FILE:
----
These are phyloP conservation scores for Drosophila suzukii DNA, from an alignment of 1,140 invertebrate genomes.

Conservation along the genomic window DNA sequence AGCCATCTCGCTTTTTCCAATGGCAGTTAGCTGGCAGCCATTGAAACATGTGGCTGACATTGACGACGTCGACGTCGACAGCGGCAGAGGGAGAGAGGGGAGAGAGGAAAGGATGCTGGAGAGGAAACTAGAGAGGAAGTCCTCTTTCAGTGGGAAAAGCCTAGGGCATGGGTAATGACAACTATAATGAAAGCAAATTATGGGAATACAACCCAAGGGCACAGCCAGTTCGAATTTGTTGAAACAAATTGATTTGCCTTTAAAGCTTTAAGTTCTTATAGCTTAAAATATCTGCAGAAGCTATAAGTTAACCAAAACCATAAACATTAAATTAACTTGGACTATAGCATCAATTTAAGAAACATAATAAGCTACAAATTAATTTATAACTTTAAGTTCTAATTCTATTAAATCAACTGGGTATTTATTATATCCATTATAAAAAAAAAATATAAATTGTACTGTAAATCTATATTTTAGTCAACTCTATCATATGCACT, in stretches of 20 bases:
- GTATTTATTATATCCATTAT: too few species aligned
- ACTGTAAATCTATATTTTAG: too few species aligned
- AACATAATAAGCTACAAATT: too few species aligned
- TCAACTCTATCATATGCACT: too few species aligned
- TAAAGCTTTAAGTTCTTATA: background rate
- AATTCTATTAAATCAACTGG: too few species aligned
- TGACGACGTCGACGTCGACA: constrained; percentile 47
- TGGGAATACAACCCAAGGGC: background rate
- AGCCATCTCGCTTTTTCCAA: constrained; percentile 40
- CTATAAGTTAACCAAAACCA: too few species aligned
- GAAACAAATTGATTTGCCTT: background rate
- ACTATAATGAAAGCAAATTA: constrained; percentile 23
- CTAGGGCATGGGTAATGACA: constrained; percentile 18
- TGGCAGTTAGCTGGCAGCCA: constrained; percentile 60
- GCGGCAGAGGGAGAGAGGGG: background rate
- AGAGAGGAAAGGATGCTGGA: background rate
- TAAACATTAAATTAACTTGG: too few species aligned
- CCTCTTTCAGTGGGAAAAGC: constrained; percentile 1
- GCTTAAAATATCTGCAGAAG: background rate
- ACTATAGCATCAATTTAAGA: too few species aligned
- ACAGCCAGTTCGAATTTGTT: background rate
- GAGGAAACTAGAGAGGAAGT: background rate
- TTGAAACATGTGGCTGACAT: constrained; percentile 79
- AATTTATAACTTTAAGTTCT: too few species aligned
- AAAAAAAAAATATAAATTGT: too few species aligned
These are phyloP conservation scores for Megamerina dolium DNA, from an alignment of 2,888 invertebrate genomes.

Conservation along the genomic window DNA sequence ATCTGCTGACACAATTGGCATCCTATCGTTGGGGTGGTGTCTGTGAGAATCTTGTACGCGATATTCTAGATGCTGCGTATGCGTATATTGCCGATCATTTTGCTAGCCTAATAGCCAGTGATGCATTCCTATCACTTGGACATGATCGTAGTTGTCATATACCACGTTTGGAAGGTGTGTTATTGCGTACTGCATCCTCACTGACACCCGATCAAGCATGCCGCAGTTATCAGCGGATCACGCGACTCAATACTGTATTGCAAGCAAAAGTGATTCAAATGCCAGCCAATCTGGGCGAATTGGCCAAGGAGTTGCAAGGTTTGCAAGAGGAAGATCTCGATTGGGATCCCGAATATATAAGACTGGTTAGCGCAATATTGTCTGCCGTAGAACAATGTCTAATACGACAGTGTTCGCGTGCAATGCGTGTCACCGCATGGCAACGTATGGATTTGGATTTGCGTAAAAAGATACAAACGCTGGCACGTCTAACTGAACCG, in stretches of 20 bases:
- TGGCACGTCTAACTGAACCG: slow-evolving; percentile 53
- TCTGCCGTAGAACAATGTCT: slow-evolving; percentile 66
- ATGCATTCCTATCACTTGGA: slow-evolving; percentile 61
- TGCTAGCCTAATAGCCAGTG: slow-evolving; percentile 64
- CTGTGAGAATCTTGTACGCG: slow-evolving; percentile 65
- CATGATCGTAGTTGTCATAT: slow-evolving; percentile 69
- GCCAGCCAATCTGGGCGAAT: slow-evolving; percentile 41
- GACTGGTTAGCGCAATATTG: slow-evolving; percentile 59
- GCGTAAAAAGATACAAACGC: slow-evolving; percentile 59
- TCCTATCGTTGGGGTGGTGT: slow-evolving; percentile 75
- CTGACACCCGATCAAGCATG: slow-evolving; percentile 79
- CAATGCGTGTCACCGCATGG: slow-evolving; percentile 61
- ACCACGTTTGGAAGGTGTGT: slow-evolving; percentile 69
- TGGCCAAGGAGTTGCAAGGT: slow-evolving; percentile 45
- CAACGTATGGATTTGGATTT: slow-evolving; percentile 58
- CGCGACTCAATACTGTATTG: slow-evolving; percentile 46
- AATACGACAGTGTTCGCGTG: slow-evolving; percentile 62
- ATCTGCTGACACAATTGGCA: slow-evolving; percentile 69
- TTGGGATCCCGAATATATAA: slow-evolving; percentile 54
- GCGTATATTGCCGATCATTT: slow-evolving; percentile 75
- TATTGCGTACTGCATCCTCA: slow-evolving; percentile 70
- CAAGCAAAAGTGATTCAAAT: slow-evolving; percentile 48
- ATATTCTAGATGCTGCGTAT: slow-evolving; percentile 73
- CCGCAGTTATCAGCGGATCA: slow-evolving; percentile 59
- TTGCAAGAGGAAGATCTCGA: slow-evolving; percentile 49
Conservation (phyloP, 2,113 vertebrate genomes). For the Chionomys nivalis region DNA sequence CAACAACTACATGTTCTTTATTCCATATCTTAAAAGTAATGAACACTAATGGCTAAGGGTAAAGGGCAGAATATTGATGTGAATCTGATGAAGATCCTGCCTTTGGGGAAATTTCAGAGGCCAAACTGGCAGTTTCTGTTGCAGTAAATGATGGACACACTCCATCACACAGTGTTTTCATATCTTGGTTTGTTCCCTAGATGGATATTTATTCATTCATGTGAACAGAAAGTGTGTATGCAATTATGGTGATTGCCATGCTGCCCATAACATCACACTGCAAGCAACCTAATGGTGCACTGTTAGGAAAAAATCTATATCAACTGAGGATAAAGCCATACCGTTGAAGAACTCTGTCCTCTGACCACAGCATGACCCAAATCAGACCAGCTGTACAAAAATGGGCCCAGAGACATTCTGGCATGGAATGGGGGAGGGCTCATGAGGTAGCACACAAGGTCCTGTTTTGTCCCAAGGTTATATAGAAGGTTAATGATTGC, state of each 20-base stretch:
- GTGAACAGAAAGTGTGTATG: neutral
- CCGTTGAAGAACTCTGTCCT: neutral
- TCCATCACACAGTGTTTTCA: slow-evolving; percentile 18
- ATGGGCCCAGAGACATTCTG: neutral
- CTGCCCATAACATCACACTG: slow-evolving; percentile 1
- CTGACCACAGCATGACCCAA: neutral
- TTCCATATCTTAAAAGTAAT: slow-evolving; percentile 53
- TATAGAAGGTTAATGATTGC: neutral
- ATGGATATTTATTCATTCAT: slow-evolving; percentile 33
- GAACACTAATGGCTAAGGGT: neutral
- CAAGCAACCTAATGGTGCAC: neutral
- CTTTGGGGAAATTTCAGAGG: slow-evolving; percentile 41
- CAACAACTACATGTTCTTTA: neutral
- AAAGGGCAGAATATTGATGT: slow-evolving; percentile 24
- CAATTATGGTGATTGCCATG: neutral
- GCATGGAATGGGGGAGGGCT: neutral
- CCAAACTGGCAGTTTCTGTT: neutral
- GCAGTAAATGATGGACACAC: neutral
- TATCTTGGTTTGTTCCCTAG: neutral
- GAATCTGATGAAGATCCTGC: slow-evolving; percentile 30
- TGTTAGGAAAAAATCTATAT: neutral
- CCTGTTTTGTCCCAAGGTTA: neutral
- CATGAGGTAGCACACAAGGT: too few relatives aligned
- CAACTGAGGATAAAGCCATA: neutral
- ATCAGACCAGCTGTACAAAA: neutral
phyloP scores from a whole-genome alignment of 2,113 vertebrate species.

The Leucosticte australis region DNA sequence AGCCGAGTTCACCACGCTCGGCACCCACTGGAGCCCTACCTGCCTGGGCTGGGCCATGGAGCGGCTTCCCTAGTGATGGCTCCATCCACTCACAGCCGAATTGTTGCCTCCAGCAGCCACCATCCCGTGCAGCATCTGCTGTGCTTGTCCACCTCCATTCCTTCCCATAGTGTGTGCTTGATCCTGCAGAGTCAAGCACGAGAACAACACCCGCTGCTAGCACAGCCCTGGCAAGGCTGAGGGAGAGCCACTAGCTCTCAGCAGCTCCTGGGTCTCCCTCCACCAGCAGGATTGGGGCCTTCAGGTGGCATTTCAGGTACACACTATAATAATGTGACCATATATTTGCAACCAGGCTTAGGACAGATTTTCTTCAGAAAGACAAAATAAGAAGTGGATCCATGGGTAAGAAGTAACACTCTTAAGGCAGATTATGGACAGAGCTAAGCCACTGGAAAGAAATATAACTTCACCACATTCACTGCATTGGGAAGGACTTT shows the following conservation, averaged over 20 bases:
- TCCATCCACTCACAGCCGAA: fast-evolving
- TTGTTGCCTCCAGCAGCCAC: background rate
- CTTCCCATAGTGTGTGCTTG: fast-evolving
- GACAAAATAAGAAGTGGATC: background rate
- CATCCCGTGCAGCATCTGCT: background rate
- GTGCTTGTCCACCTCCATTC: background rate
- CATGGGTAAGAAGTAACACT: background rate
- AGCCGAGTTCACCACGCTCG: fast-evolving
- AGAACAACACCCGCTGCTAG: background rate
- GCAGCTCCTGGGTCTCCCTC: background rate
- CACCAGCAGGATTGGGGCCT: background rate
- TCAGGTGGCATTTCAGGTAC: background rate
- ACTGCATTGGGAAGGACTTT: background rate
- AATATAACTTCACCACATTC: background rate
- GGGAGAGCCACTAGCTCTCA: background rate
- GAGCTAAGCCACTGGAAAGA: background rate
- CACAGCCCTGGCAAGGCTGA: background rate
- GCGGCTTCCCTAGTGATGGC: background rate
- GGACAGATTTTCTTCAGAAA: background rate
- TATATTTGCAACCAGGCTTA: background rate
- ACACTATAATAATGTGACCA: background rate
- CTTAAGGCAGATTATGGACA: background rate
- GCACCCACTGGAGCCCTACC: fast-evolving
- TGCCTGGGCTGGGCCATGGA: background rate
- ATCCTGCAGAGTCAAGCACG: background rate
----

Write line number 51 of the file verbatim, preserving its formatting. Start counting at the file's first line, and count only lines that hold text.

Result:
- CAAGCAAAAGTGATTCAAAT: slow-evolving; percentile 48